• You’re having suicidal thoughts. Having thoughts of ending your life is a sign that something has gone majorly wrong in your grief process, and you should seek the immediate help of a trained professional. They can help you sort out these suicidal thoughts and feelings that are usually associated with survivor’s guilt. 
  • You’re experiencing panic attacks. Everyday life without your loved one may seem overwhelming for you. This is normal when you first experience your loss. If the feelings of overwhelm fail to ease, and you begin to experience uncontrollable panic attacks (which, combined with grief, are called grief attacks), it may be a sign that you need to see a grief counselor soon. 
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You might not need grief counseling if…

  • Feelings of overwhelming sadness ebb and flow. With normal grief, you’ll experience sadness that may at times feel overwhelming. And some days, your sadness will ease up and feel a bit more manageable. This is typical of the grieving process and shouldn’t cause you any alarm. In time, these feelings of overwhelming sadness will decrease.
  • You can’t stop crying. Uncontrollable crying and the inability to be consoled for a few days after suffering a major loss is normal. Allow a few days for you to process your loss before deciding if it’s something more serious. After a few days, your crying spells may ease up a bit.
  • You don’t have much appetite. It’s normal to feel a loss of appetite in the first few days after getting the bad news that someone you love has died. Your body will likely go into shock after hearing the news. You probably won’t have an appetite or be thinking of eating for the first few days. Try and get some nutrition and hydration so that you don’t compromise your health. 
  • You’ve accepted the loss. When you get the news that someone you love has died after a prolonged illness, for example, you won't be affected as much as when hearing news of the unexpected loss of a loved one. Your grief reaction won't be the same, and you may not need to seek any grief counseling to help you cope with your loss. 

How to Start Grief Counseling

Getting started with grief counseling requires a determination to get professional help and seeking the best fit for you in a counselor or therapist. Many community and online resources connect you with referrals ready to help you according to your goals and needs. Some familiar places to seek treatment or to get referrals include your local hospitals and hospice services, places of worship, and funeral homes. Here are some steps to get started. 

Determine your needs

Getting started with grief counseling requires you to be ready to receive the needed help in coping with your grief. For many individuals, this realization comes when they’re no longer capable of sustaining their everyday lives without being greatly affected by their grief and suffering. Some typical indicators include:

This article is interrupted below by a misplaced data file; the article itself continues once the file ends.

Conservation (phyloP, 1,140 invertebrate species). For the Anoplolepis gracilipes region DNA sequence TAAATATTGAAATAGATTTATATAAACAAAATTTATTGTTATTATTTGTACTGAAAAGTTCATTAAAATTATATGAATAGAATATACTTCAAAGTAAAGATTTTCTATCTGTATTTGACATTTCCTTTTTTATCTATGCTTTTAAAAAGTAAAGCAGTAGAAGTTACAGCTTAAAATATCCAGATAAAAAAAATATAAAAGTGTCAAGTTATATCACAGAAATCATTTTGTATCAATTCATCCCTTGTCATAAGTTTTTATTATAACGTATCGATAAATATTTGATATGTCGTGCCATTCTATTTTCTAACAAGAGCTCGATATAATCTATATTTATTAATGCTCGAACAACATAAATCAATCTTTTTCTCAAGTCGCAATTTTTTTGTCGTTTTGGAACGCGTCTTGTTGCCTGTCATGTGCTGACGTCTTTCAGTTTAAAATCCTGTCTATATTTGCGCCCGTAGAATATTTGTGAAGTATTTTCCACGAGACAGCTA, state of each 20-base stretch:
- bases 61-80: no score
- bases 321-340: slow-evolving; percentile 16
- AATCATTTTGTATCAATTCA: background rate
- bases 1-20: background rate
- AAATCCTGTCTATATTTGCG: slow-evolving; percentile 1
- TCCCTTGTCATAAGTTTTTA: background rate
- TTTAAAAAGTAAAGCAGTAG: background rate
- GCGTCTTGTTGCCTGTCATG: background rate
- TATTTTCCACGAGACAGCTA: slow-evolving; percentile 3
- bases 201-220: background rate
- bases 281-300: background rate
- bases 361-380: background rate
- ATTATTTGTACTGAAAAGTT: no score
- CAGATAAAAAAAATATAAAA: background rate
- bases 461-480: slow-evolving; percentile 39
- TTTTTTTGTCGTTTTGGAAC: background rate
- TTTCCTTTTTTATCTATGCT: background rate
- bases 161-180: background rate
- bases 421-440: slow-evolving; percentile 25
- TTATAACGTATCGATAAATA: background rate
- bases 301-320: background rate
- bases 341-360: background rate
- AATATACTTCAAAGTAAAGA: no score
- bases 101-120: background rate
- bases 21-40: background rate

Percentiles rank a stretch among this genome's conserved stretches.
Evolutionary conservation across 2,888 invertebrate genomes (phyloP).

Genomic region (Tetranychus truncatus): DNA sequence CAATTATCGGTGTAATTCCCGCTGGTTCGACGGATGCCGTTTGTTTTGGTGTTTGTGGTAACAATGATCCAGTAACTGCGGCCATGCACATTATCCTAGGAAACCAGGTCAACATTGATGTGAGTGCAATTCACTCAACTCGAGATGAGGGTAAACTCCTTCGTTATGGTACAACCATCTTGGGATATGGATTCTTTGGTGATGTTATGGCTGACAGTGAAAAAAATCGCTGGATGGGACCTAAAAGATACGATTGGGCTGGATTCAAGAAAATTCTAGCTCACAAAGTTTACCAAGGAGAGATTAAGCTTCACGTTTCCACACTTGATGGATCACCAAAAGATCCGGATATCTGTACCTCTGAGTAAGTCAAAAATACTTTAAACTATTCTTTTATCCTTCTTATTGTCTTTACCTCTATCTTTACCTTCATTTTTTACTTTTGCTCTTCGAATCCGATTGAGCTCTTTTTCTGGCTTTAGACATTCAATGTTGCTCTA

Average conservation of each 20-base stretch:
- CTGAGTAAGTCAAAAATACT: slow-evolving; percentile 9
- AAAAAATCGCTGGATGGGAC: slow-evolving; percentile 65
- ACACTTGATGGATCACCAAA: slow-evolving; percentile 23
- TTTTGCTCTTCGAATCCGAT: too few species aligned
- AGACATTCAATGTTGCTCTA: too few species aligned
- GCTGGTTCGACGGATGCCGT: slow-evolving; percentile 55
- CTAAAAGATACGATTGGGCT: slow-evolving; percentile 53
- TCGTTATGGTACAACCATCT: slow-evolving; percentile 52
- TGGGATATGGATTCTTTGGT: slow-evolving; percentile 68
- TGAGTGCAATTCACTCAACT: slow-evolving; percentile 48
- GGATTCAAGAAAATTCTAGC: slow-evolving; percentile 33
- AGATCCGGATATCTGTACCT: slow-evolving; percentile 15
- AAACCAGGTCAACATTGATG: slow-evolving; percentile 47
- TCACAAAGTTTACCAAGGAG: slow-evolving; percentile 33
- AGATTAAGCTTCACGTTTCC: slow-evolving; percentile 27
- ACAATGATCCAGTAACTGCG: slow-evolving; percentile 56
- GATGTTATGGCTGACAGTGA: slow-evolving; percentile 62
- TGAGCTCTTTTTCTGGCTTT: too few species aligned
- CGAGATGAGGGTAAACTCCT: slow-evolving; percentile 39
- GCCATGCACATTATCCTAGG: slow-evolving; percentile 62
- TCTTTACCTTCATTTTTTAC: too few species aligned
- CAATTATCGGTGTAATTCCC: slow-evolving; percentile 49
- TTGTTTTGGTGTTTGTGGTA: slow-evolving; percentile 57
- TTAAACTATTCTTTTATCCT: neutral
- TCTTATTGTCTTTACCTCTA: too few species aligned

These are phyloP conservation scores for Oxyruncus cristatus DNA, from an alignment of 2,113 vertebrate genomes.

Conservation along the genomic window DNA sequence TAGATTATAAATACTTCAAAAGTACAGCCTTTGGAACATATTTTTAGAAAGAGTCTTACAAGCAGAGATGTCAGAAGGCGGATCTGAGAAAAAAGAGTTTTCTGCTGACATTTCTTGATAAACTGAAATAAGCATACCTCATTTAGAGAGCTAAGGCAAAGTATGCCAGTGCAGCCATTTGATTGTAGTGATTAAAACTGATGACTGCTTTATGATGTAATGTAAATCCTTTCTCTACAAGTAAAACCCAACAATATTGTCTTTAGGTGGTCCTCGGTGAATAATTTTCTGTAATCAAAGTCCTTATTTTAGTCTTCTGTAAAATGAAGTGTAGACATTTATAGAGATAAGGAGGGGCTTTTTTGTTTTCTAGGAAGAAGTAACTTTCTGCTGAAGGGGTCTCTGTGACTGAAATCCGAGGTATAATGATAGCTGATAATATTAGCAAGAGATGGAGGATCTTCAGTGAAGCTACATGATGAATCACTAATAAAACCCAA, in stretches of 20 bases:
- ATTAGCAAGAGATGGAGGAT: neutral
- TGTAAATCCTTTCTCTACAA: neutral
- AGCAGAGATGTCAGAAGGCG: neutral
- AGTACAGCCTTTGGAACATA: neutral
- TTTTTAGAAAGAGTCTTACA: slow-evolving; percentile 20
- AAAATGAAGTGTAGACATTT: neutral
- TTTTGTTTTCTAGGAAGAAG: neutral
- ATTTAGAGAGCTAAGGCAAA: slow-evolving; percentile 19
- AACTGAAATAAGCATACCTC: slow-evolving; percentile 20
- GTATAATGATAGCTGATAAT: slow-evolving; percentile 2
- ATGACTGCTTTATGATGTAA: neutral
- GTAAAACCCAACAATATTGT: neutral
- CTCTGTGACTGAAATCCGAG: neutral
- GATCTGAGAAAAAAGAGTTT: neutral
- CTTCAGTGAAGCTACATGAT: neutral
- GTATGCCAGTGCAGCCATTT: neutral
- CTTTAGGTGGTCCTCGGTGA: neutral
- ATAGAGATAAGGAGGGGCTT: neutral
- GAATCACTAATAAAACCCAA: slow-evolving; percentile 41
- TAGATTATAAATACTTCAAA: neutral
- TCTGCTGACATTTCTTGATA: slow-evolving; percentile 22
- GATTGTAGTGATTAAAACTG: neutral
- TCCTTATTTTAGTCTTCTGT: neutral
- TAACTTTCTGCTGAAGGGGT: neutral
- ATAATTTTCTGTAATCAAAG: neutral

• The inability to function from day to day
  • Declining physical and psychological condition
  • Deepening of pain and sorrow
  • Detachment and withdrawal from others 
  • Lost interest in ordinary activities

Talk with your healthcare provider

The first place to start looking for information on grief counseling is at the hospital or care facility attending to you or your loved one. Many hospitals, hospices, and long-term care facilities make grief counselors available to their patients and their families free of charge. Most will also provide these same free services to members of the community which they serve. 

They may refer you to their in-house chaplain or religious services volunteers to get you the needed help. You may also request a secular counseling service if you’re uncomfortable with faith-based services. 

Do your research

There are plenty of grief counselors to choose from, both in the community where you live and online. Take some time to vet counselors and therapists until you find a few that you feel comfortable with. The process may take a bit longer than just picking up the phone to call the first one on the list, but it is well worth it in the end.

Finding the right pairing for you is vital for obtaining comfortable and effective treatment for your grief. Don’t be afraid of asking for a free phone consultation to help you decide if they’re the right one for you.

Make an appointment

The most significant leap for anyone suffering from grief is taking the final step of making and keeping an appointment to meet with a grief counselor or therapist. Try not to be hard on yourself if it takes you several attempts at making the initial appointment. Trying something new can be intimidating for many and may take much more effort than anticipated. 

If you’re unable or not yet emotionally ready to take this final step, ask a close loved one to help you get started. Although you’ll want to attend your counseling sessions by yourself, it doesn’t hurt to take someone along with you to accompany you during the first few sessions. 

Is Grief Counseling Right for You?

If you aren’t yet ready to give grief counseling a go, try monitoring a few online grief forums to learn more about what grief counseling is, and how a grief counselor can help you overcome the pain and suffering associated with your loss.


  1. Hall, Charles A., et al. “Cognitive functioning in complicated grief.” Journal of psychiatric research, vol. 58 (2014): 20-5. doi:10.1016/j.jpsychires.2014.07.002 ncbi.nlm.nih.gov